It's nonsense. Believing that a candidate will act on their religious beliefs in a country that exists under the ausp'ces of the 1st amendment is absurd. I will assert that the only truly 'religious' modern president was Jimmy Carter, and I don't think very many voters want someone like him.

      Whether a candidate believes in an Abrahamic God or the great prophet Zarquon makes no difference to what they will materially do once elected.

      August 26, 2012 at 9:09 pm |
    • Rational Libertarian

      The no religious test thing has nothing to do with an individual voter's standpoint. I'm perfectly aware that no religious test is required to hold office (although there are several states where it is technically illegal for an atheist to hold office), but if somebody believes in hocus pocus, it will definitely affect my opinion on their eligibility to hold office.

      August 26, 2012 at 9:11 pm |
    • I'm not a GOPer, nor do I play one on TV

      I'm ready for the implementation of the popular vote and abolition of the Electoral College as the 28th amendment. This election will be decided by a handful of counties in PA and OH. That's no way to run an election for the whole country.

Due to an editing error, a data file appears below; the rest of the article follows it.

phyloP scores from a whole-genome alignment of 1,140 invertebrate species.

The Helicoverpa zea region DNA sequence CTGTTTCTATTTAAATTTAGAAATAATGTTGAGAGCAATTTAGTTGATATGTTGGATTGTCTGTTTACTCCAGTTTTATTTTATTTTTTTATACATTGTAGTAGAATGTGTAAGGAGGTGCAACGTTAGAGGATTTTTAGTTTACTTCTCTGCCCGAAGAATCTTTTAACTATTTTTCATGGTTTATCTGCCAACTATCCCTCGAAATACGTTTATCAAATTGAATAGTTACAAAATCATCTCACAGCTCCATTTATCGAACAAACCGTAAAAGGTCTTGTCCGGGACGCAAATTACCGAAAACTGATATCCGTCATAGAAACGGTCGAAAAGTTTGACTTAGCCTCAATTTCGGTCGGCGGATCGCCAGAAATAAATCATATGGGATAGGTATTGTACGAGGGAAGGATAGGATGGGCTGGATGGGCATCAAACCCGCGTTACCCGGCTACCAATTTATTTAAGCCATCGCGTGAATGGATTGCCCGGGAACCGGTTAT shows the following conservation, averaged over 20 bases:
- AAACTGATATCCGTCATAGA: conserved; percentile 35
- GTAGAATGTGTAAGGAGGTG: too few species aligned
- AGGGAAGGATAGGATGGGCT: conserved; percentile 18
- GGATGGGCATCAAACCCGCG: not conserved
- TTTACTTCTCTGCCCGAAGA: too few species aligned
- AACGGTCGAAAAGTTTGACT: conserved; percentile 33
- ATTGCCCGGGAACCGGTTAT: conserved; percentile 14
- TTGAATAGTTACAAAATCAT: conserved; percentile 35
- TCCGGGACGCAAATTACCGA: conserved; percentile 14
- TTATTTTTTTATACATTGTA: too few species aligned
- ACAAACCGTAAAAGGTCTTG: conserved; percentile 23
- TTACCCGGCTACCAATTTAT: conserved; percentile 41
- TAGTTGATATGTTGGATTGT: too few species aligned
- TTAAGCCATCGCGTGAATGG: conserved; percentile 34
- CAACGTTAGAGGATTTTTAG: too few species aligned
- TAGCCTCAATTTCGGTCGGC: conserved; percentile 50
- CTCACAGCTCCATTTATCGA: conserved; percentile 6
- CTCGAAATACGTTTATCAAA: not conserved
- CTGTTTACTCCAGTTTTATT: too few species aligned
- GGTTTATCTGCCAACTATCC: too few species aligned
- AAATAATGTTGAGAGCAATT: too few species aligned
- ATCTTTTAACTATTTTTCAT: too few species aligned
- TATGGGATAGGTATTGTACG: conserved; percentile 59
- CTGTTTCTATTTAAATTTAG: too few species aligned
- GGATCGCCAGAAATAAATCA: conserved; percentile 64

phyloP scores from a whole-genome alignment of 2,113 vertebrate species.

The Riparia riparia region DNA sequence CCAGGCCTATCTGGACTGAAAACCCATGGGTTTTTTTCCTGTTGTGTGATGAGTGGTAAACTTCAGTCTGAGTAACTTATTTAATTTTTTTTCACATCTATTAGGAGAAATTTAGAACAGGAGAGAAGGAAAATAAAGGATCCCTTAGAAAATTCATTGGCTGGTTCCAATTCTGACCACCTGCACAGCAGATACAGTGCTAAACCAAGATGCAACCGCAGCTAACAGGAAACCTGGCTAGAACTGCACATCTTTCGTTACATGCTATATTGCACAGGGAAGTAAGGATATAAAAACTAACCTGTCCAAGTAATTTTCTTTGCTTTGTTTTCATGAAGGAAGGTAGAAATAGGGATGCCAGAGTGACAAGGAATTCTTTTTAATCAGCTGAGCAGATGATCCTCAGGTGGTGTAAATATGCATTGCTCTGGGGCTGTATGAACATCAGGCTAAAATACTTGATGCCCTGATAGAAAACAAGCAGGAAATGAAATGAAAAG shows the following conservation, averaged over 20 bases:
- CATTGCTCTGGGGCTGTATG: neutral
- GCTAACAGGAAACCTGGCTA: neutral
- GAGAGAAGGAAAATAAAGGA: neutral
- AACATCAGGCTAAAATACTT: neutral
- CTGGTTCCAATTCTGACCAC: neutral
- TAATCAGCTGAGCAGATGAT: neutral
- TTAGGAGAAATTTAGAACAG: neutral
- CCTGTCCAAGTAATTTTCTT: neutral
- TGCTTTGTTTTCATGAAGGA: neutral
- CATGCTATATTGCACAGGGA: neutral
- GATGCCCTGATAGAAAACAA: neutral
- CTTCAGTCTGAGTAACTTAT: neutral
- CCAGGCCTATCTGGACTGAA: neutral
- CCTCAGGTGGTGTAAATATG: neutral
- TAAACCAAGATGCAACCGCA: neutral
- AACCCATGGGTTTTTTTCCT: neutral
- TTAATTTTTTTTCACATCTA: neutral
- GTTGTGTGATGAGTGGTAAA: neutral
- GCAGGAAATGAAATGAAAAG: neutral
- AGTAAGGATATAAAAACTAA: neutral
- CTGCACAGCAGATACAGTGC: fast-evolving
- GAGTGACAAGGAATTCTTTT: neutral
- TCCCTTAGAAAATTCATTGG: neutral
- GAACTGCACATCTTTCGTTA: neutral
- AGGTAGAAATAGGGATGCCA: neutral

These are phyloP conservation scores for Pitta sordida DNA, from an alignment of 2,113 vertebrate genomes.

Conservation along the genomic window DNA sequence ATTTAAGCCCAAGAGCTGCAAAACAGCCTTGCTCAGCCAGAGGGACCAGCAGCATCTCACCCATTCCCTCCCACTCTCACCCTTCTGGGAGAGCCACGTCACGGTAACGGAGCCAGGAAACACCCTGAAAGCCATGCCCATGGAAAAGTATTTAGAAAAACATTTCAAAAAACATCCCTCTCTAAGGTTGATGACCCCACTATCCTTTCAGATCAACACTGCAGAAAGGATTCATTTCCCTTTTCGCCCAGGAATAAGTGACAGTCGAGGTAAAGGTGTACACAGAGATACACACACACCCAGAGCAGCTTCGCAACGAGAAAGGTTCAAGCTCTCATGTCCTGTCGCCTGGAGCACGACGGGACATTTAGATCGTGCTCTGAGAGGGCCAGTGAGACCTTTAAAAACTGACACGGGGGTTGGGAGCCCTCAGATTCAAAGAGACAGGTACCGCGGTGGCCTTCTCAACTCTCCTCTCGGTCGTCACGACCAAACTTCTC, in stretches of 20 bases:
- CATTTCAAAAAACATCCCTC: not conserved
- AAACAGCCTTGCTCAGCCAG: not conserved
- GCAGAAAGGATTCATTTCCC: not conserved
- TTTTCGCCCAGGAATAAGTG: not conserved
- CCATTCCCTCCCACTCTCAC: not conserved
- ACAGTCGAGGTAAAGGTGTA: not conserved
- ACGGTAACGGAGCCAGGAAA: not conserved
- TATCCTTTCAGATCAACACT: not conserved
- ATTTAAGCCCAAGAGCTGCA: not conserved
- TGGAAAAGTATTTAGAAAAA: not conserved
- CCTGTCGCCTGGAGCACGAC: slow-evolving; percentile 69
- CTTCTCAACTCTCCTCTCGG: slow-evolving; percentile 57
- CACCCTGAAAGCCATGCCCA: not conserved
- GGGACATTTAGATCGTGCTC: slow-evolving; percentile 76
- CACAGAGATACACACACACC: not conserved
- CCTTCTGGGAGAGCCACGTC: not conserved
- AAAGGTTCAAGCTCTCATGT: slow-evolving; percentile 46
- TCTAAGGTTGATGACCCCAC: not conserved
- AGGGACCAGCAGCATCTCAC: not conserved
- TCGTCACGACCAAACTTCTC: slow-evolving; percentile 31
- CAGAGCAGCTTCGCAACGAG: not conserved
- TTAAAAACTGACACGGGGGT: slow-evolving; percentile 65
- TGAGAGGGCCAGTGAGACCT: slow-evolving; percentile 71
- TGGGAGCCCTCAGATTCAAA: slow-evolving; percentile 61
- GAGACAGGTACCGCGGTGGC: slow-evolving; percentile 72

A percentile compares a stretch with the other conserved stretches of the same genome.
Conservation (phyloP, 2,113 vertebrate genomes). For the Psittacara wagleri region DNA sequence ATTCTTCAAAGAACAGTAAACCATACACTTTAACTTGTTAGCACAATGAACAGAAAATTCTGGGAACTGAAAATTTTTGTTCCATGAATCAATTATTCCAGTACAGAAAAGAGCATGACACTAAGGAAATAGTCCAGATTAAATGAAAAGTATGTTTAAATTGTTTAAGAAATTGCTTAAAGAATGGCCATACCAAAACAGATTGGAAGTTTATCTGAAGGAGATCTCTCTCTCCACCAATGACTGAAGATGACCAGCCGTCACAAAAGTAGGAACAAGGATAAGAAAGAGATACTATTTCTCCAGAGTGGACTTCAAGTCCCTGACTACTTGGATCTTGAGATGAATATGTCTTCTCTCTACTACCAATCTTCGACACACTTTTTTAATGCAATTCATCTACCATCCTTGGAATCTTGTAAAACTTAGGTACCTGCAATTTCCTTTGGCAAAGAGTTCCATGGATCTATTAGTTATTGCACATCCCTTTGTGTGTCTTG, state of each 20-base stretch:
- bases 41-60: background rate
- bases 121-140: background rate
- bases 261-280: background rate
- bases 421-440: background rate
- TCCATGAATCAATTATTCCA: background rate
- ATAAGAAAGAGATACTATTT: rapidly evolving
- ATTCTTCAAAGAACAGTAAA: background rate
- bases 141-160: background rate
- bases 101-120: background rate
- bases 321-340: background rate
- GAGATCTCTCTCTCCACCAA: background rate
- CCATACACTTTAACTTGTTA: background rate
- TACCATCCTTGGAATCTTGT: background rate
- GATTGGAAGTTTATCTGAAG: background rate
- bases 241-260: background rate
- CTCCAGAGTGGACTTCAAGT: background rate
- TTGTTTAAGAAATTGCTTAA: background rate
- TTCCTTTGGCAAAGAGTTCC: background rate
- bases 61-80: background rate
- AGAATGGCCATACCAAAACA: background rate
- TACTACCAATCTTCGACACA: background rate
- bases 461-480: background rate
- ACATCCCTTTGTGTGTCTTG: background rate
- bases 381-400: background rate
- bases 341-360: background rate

Article II, Section 1, is the most heavily revised section anyway. We have the technology – it's time.

      As to opinions from religionists, perhaps Chad will oblige you. It seems to be impacting his choice this year.

      August 26, 2012 at 9:16 pm |
    • I'm not a GOPer, nor do I play one on TV

      @Rational Libertarian,

      I'm perfectly aware that no religious test is required to hold office

      And that of course is the literal meaning – we don't need to swear fealty to God to work for the Federal Government. (I find it ironic that most of them voluntarily do so.)

      I would argue that every public discussion of a candidate's faith represents a religious test by proxy in the media and is not in concert with the spirit of the Const'tution, even if it is not illegal.

      Let's hypothetically say that a Buddhist or Sikh or even an atheist candidate with all the right answers comes along one day. How many generations will it be before they are electable in this country?